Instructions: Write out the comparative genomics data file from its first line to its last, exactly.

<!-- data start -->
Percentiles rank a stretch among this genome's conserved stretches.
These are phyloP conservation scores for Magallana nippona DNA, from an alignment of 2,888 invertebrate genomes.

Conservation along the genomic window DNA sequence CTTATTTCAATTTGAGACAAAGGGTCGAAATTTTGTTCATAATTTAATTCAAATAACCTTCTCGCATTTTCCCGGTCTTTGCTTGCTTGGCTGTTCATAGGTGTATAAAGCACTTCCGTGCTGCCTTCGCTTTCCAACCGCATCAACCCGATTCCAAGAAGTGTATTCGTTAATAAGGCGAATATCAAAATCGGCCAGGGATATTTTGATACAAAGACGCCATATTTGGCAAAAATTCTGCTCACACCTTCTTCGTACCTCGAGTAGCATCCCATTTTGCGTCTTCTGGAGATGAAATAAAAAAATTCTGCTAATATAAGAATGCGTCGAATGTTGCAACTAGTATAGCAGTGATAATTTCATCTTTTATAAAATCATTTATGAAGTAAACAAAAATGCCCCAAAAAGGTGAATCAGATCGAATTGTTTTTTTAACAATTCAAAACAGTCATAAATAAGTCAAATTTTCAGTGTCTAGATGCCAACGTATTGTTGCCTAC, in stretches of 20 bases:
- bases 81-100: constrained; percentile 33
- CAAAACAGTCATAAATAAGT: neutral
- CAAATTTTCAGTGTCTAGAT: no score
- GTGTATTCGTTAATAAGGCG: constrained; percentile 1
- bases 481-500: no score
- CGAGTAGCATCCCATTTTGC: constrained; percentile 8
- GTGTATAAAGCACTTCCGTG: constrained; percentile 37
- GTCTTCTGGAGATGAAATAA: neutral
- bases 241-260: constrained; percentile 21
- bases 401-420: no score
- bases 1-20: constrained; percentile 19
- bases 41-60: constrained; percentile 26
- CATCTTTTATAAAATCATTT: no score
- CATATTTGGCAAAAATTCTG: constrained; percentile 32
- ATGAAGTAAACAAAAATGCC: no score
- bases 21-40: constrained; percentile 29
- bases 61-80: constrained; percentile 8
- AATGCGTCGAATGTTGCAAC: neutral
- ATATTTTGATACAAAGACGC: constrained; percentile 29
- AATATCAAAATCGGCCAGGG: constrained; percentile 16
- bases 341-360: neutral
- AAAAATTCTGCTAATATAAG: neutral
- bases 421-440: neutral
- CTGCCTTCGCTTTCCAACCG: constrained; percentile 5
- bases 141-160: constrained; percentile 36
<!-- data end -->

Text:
Percentiles rank a stretch among this genome's conserved stretches.
These are phyloP conservation scores for Magallana nippona DNA, from an alignment of 2,888 invertebrate genomes.

Conservation along the genomic window DNA sequence CTTATTTCAATTTGAGACAAAGGGTCGAAATTTTGTTCATAATTTAATTCAAATAACCTTCTCGCATTTTCCCGGTCTTTGCTTGCTTGGCTGTTCATAGGTGTATAAAGCACTTCCGTGCTGCCTTCGCTTTCCAACCGCATCAACCCGATTCCAAGAAGTGTATTCGTTAATAAGGCGAATATCAAAATCGGCCAGGGATATTTTGATACAAAGACGCCATATTTGGCAAAAATTCTGCTCACACCTTCTTCGTACCTCGAGTAGCATCCCATTTTGCGTCTTCTGGAGATGAAATAAAAAAATTCTGCTAATATAAGAATGCGTCGAATGTTGCAACTAGTATAGCAGTGATAATTTCATCTTTTATAAAATCATTTATGAAGTAAACAAAAATGCCCCAAAAAGGTGAATCAGATCGAATTGTTTTTTTAACAATTCAAAACAGTCATAAATAAGTCAAATTTTCAGTGTCTAGATGCCAACGTATTGTTGCCTAC, in stretches of 20 bases:
- bases 81-100: constrained; percentile 33
- CAAAACAGTCATAAATAAGT: neutral
- CAAATTTTCAGTGTCTAGAT: no score
- GTGTATTCGTTAATAAGGCG: constrained; percentile 1
- bases 481-500: no score
- CGAGTAGCATCCCATTTTGC: constrained; percentile 8
- GTGTATAAAGCACTTCCGTG: constrained; percentile 37
- GTCTTCTGGAGATGAAATAA: neutral
- bases 241-260: constrained; percentile 21
- bases 401-420: no score
- bases 1-20: constrained; percentile 19
- bases 41-60: constrained; percentile 26
- CATCTTTTATAAAATCATTT: no score
- CATATTTGGCAAAAATTCTG: constrained; percentile 32
- ATGAAGTAAACAAAAATGCC: no score
- bases 21-40: constrained; percentile 29
- bases 61-80: constrained; percentile 8
- AATGCGTCGAATGTTGCAAC: neutral
- ATATTTTGATACAAAGACGC: constrained; percentile 29
- AATATCAAAATCGGCCAGGG: constrained; percentile 16
- bases 341-360: neutral
- AAAAATTCTGCTAATATAAG: neutral
- bases 421-440: neutral
- CTGCCTTCGCTTTCCAACCG: constrained; percentile 5
- bases 141-160: constrained; percentile 36